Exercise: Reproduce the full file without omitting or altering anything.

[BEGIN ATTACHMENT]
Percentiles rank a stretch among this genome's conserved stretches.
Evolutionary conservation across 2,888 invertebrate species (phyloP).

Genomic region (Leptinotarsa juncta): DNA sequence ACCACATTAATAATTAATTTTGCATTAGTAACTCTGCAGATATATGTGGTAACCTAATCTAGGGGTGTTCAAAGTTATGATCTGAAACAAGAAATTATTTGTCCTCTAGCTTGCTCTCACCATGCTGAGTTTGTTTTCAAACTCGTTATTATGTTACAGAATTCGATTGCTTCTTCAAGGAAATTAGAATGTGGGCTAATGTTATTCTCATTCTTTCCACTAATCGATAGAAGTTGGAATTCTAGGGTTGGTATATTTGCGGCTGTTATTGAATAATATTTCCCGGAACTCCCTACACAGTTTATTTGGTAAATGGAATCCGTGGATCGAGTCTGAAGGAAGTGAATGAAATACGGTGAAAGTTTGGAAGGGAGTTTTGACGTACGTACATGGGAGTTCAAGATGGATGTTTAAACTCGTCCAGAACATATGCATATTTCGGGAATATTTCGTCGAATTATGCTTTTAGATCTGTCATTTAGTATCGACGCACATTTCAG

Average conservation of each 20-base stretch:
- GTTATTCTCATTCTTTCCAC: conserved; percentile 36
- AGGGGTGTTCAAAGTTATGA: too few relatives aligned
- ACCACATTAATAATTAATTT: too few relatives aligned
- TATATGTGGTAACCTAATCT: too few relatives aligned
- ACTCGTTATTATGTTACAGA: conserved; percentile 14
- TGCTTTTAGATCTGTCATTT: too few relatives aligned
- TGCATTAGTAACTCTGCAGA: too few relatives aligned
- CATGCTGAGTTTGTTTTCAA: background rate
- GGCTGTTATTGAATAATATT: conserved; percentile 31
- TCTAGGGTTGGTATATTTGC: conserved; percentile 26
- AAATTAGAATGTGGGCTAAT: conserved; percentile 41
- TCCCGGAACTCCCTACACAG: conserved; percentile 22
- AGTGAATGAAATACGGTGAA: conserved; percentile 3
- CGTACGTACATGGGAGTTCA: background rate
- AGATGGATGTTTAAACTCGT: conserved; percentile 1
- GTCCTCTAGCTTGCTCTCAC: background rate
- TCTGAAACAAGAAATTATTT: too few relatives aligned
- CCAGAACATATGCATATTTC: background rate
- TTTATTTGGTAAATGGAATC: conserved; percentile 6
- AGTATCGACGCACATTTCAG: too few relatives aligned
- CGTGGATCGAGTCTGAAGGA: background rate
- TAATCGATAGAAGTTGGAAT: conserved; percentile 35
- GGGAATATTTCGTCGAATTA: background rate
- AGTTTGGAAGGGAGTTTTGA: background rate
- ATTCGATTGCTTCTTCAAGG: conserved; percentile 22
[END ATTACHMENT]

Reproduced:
Percentiles rank a stretch among this genome's conserved stretches.
Evolutionary conservation across 2,888 invertebrate species (phyloP).

Genomic region (Leptinotarsa juncta): DNA sequence ACCACATTAATAATTAATTTTGCATTAGTAACTCTGCAGATATATGTGGTAACCTAATCTAGGGGTGTTCAAAGTTATGATCTGAAACAAGAAATTATTTGTCCTCTAGCTTGCTCTCACCATGCTGAGTTTGTTTTCAAACTCGTTATTATGTTACAGAATTCGATTGCTTCTTCAAGGAAATTAGAATGTGGGCTAATGTTATTCTCATTCTTTCCACTAATCGATAGAAGTTGGAATTCTAGGGTTGGTATATTTGCGGCTGTTATTGAATAATATTTCCCGGAACTCCCTACACAGTTTATTTGGTAAATGGAATCCGTGGATCGAGTCTGAAGGAAGTGAATGAAATACGGTGAAAGTTTGGAAGGGAGTTTTGACGTACGTACATGGGAGTTCAAGATGGATGTTTAAACTCGTCCAGAACATATGCATATTTCGGGAATATTTCGTCGAATTATGCTTTTAGATCTGTCATTTAGTATCGACGCACATTTCAG

Average conservation of each 20-base stretch:
- GTTATTCTCATTCTTTCCAC: conserved; percentile 36
- AGGGGTGTTCAAAGTTATGA: too few relatives aligned
- ACCACATTAATAATTAATTT: too few relatives aligned
- TATATGTGGTAACCTAATCT: too few relatives aligned
- ACTCGTTATTATGTTACAGA: conserved; percentile 14
- TGCTTTTAGATCTGTCATTT: too few relatives aligned
- TGCATTAGTAACTCTGCAGA: too few relatives aligned
- CATGCTGAGTTTGTTTTCAA: background rate
- GGCTGTTATTGAATAATATT: conserved; percentile 31
- TCTAGGGTTGGTATATTTGC: conserved; percentile 26
- AAATTAGAATGTGGGCTAAT: conserved; percentile 41
- TCCCGGAACTCCCTACACAG: conserved; percentile 22
- AGTGAATGAAATACGGTGAA: conserved; percentile 3
- CGTACGTACATGGGAGTTCA: background rate
- AGATGGATGTTTAAACTCGT: conserved; percentile 1
- GTCCTCTAGCTTGCTCTCAC: background rate
- TCTGAAACAAGAAATTATTT: too few relatives aligned
- CCAGAACATATGCATATTTC: background rate
- TTTATTTGGTAAATGGAATC: conserved; percentile 6
- AGTATCGACGCACATTTCAG: too few relatives aligned
- CGTGGATCGAGTCTGAAGGA: background rate
- TAATCGATAGAAGTTGGAAT: conserved; percentile 35
- GGGAATATTTCGTCGAATTA: background rate
- AGTTTGGAAGGGAGTTTTGA: background rate
- ATTCGATTGCTTCTTCAAGG: conserved; percentile 22